We spent the past several days exploring the beautiful water and
beaches on Hoffmans, Devil's Cay and Little Harbour in the Berry
Islands. On Hoffmans we hiked a trail that led to a giant Blue Hole,
a lovely beach and the ruins of what looked like an old still.
Devil's Cay had ruins of an old building, a natural swimming hole
formed by low rocks, and several nice beaches seperated by cliffs.
The Little Harbour anchorage had a lot of current and was a bit
uncomfortable so we found another spot next to the most amazing little
beach. We had a lively dinner Friday night at Flo's Conch Bar. It's
the sort of place where you have to make a reservation a day ahead,
not because it's swanky or ritzy, but because they need time to go
catch the lobster and conch and they only cook if they are sure to
have customers. We were the only dinner customers that night and the
food was great. A lively bunch from a 120 ft motor yacht arrived while
we were eating and treated us to another round of rum punch. They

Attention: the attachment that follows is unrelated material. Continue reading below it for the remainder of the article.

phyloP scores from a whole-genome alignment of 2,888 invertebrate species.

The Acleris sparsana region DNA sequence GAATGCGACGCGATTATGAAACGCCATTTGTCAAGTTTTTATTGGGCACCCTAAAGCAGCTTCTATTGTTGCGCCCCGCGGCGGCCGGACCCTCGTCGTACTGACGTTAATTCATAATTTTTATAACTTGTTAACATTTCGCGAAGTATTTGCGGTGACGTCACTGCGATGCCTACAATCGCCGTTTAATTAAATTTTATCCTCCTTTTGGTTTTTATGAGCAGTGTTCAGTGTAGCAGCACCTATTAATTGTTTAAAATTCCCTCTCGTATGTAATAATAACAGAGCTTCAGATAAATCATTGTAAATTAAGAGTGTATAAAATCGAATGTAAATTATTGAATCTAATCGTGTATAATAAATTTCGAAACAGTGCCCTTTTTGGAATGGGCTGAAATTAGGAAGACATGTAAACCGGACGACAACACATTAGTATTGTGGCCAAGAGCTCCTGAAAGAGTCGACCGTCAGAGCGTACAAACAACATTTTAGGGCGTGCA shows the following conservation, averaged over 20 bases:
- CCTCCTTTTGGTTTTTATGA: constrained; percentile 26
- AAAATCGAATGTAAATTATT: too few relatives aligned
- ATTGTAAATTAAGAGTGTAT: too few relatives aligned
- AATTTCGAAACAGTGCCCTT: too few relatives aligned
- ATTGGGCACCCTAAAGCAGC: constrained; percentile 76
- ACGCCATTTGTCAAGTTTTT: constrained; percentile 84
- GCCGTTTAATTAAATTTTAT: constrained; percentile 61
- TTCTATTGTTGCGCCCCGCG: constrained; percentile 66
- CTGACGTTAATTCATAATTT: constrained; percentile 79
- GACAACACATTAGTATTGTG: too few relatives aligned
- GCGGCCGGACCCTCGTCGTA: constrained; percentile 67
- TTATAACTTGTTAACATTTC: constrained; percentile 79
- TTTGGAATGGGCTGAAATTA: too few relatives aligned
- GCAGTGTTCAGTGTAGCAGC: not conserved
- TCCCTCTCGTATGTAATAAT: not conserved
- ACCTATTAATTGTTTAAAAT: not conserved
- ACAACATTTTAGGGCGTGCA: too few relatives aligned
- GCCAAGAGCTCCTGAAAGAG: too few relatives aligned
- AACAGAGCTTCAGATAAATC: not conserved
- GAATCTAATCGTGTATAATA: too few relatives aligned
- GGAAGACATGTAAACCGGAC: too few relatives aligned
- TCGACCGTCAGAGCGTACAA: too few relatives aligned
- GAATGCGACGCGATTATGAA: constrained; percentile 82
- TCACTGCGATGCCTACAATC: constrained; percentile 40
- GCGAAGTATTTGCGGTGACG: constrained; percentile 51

were a bit boisterous and added to the fun.
We left Little Harbour early Saturday morning to travel to Andros
Island. I'm happy to report that it was a good days sail which I
needed to rebuild my confidence. I was able to get the mainsail up,
with one reef, while the boat was bouncing up and down in some lively
waves. Yes, I had my harness strapped to the mast. I even managed to
get the whisker pole arrangement to work, and we sailed along wing and
wing for most of the day. It was hard to set the pole while the boat
was rolling heavily from side to side, but somehow I managed. We had
an 8 hour downwind sail and surfed our way into the anchorage at
Morgan's Bluff around 5 p.m.
I had a strange fantasy that we would be able to find a store open so
we could buy a ham for Easter dinner. However, Morgan's Bluff was not
much of a town. A gas station, bar, run down marina of sorts, and a
huge beach made up the whole place. Nothing to buy but a beer and
conch salad. We were told it was a 15 minute bike ride in to
Nicholl's Town where we'd find a big grocery store but it was too
Next day on Easter morning, Coleen, Sue and I were up early and on
shore with our bikes by 8 a.m. headed to the 8:30 worship at the
Anglican Church in Nicholls Town, as it was the only church I could
find on the internet with a service time. Ugh, that was early, but
off we went. Thankfully it was a cool, cloud covered morning and the
ride was mostly flat through an endless pine forest on a nice paved